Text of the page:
If the formula for determining Seeding Points is going to remain so flawed, the Seeding Committee needs more discretionary powers. It needs to be able to change the top 16. And it needs to be able to move people around more. Basically, it needs to be able to seed the event. It can use Seeding Points as a starting point, but it needs the power to use its discretion when the seeding formula is ineffective.

We can't lock ourselves into a seeding formula that is so flawed. Discretionary seeding wouldn’t be nearly as important if the initial formula were better.

Proposed changes to the seeding formula

The first change I would make would be to change the waymasterpointsare counted in determining Seeding Points. First, using lifetimemasterpointsis a poor method of predicting current success, becausemasterpointsearned earlier are not nearly as indicative of skill asmasterpointsearned recently. So I would use recentmasterpoints, say,masterpointswon in the last ten years. Probably Platinum Points won in the last ten years would be a better yardstick than just straightmasterpoints.

Second, I would include other events. The idea behind the current system is that the Vanderbilt,SpingoldandReisingerare the premier events, and that’s all we should be counting. There’s a lot more to bridge than these three events. TheACBLhas three major pair games each year — the Platinum Pairs, theLMPairs and the Blue Ribbon Pairs. These are counted asNABC++ events, just like the Big Three; they should be included in calculating Seeding Points. Sure, they’re a different form of scoring, but so is theReisinger. It’s still bridge. It’s difficult for an unestablished pair to do well in the Vanderbilt orSpingold; between finding good teammates and getting seeded high enough to get a decent draw, they’ve done well if they win one match. As random as pair events can be, success is much more in the pair’s control. Pair events are seeded, but a low seed doesn’t force you to playMeckwellall day. And you don’t have to worry about finding teammates; you just show up, pay your money, and play bridge.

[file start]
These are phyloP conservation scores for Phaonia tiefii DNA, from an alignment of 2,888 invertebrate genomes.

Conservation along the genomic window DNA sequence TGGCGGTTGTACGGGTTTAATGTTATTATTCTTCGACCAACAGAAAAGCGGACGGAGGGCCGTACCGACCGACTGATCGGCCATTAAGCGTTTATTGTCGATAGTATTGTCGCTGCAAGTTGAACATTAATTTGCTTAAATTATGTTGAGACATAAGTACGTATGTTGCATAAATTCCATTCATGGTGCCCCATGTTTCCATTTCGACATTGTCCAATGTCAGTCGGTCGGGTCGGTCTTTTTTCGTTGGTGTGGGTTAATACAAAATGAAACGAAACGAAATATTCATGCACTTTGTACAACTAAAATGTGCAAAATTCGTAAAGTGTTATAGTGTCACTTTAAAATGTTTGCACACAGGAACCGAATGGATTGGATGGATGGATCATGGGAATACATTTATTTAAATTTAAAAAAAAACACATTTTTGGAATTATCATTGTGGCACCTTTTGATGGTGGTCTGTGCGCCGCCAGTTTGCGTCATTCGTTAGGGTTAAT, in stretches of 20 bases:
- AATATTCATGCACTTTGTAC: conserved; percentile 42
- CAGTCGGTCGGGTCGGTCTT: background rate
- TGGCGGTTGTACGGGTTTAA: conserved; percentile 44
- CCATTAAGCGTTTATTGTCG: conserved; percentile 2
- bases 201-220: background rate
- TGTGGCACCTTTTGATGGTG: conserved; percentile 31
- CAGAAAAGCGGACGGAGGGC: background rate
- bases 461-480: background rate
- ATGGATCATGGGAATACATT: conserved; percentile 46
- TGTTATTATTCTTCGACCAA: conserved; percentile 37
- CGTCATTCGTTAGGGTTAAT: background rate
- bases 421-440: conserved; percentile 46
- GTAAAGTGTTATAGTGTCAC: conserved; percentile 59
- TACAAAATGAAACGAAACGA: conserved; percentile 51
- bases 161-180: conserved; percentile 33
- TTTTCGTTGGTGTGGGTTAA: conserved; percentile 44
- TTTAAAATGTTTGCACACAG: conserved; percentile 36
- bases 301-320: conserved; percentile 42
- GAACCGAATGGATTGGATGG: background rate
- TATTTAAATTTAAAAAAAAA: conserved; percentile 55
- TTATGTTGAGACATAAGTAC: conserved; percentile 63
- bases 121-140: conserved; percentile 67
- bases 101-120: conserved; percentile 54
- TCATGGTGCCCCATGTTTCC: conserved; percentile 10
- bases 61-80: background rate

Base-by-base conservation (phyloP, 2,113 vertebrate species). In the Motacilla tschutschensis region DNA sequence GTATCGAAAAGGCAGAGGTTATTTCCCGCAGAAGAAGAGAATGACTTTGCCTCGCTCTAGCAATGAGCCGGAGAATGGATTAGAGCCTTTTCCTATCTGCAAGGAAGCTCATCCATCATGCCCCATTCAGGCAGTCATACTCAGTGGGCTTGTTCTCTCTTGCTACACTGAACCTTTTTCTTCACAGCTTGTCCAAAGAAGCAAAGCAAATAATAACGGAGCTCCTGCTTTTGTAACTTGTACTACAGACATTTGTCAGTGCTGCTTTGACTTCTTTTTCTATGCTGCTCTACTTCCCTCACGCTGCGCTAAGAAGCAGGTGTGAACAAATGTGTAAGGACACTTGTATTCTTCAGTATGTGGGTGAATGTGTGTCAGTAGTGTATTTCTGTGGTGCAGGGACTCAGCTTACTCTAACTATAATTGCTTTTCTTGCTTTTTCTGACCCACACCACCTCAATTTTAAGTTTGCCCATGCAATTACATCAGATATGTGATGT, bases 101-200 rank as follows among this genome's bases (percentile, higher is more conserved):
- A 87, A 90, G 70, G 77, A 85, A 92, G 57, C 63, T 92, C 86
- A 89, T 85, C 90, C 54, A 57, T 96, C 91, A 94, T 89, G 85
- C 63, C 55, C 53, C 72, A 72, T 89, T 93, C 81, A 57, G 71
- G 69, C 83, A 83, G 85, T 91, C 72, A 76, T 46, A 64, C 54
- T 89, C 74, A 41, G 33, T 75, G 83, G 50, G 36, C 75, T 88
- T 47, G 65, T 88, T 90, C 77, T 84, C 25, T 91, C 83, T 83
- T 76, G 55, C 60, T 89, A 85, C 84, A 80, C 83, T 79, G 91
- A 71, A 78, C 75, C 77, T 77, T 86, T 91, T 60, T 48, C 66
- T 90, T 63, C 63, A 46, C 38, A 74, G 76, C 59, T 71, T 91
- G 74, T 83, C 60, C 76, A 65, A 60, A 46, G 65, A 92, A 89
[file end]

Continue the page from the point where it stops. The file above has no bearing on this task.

There are other major events that should be counted. The US Team Trials has a weaker field than the Vanderbilt orSpingoldbecause the top foreign teams are not there, but it is a strong event, and success there should count for something. World Championships should count — not instead of other results, but in addition to them. The European Championships, other zonal championships. US players are actually at a disadvantage here: when a foreign player enters the Vanderbilt orSpingold, his entire bridge record is considered when he is assigned Virtual Seeding Points. When an American enters, it doesn’t matter what else he might have won, all that counts is the Big Three. The Seeding Committee can move him up a group, but that’s it.